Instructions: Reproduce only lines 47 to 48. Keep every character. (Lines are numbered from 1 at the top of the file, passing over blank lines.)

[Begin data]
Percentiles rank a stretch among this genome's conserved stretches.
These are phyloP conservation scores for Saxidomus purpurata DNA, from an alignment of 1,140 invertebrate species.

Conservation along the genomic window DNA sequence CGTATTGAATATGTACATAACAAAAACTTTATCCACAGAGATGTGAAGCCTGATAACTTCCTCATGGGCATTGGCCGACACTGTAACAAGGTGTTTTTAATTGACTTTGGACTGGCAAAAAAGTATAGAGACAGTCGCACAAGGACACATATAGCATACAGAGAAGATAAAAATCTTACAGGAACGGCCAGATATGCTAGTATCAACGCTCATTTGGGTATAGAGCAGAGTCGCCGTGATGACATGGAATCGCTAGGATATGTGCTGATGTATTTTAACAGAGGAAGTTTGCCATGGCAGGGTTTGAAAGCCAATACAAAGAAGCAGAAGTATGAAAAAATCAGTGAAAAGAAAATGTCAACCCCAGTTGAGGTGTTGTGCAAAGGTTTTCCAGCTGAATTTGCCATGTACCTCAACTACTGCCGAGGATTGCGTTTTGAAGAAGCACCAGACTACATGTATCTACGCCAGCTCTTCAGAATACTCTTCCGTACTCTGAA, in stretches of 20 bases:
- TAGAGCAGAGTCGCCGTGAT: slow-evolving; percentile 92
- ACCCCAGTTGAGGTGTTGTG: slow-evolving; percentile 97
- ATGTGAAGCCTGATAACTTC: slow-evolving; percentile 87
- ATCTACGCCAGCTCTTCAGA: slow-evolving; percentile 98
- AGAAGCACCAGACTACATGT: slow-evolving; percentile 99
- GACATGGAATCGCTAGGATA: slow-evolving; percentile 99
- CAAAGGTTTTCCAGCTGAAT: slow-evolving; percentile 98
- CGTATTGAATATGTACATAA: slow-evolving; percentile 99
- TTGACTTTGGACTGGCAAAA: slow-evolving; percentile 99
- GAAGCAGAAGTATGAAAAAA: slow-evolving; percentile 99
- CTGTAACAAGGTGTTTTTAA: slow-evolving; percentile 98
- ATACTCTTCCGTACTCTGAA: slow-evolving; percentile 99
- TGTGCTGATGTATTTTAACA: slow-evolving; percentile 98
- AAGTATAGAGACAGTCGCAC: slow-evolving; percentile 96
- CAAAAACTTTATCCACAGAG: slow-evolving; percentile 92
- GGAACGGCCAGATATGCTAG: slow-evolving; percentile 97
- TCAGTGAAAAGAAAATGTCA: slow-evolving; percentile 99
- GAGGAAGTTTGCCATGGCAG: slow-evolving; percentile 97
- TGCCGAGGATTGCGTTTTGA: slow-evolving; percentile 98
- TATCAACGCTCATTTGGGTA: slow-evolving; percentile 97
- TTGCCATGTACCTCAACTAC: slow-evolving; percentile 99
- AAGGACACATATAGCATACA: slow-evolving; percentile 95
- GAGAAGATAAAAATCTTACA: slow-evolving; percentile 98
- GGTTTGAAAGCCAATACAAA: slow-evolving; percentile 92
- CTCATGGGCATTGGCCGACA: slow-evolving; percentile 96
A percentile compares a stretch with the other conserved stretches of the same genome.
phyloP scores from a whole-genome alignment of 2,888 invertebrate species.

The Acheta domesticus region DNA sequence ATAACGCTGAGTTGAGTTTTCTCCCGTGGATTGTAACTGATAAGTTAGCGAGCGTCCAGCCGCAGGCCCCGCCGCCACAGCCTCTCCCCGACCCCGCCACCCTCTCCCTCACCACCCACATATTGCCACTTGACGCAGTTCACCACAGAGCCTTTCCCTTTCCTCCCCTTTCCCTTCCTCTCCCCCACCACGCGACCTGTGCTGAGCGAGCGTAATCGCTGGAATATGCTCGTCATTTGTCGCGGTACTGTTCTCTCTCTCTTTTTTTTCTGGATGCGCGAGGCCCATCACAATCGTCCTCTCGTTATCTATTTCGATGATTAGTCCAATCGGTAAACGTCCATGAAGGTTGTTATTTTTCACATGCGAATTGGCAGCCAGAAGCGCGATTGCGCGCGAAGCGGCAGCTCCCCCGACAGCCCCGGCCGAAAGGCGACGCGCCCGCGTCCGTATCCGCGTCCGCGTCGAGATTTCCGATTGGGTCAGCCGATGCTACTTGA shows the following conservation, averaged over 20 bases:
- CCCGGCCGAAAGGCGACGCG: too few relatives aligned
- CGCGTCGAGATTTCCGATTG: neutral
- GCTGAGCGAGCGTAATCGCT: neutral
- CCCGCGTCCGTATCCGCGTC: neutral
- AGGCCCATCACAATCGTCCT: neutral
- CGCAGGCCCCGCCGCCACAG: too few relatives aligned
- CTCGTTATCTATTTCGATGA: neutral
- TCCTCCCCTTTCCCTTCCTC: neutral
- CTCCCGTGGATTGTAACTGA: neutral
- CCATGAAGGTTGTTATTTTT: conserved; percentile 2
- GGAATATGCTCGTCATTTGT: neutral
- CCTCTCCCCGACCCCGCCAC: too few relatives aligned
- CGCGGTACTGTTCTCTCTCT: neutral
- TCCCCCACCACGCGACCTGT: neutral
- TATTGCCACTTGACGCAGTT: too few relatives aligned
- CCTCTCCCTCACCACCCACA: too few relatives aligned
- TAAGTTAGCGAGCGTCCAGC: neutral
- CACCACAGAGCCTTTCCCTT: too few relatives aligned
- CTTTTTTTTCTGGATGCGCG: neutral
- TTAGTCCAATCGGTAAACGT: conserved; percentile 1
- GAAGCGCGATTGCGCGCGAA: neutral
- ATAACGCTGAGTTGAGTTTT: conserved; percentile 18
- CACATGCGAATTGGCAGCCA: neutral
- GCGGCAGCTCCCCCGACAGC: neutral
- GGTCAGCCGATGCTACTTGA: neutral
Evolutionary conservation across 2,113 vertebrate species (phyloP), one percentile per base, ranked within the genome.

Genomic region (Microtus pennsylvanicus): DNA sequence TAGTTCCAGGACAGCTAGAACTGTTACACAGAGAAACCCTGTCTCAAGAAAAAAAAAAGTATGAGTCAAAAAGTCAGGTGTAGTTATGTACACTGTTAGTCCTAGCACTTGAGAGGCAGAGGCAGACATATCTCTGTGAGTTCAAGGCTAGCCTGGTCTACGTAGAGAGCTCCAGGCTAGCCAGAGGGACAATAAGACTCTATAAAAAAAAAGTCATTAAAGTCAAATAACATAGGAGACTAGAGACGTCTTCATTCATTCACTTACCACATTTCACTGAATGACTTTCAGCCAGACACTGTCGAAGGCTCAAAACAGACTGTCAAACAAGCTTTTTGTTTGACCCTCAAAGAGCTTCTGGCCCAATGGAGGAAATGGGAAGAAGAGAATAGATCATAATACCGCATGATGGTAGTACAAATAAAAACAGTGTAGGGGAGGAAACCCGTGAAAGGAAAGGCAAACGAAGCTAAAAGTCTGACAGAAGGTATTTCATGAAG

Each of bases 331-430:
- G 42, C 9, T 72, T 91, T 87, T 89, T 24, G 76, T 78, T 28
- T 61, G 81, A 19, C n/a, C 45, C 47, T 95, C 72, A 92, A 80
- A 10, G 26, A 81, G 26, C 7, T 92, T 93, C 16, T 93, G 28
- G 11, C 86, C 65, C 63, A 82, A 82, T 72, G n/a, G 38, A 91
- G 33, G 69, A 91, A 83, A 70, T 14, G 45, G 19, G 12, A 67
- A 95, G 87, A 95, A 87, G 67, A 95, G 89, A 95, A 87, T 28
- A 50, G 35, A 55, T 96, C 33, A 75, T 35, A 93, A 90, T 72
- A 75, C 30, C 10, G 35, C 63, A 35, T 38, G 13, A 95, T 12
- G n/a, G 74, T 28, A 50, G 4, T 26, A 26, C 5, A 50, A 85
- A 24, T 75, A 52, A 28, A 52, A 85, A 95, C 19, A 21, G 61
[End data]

- CCTCTCCCTCACCACCCACA: too few relatives aligned
- TAAGTTAGCGAGCGTCCAGC: neutral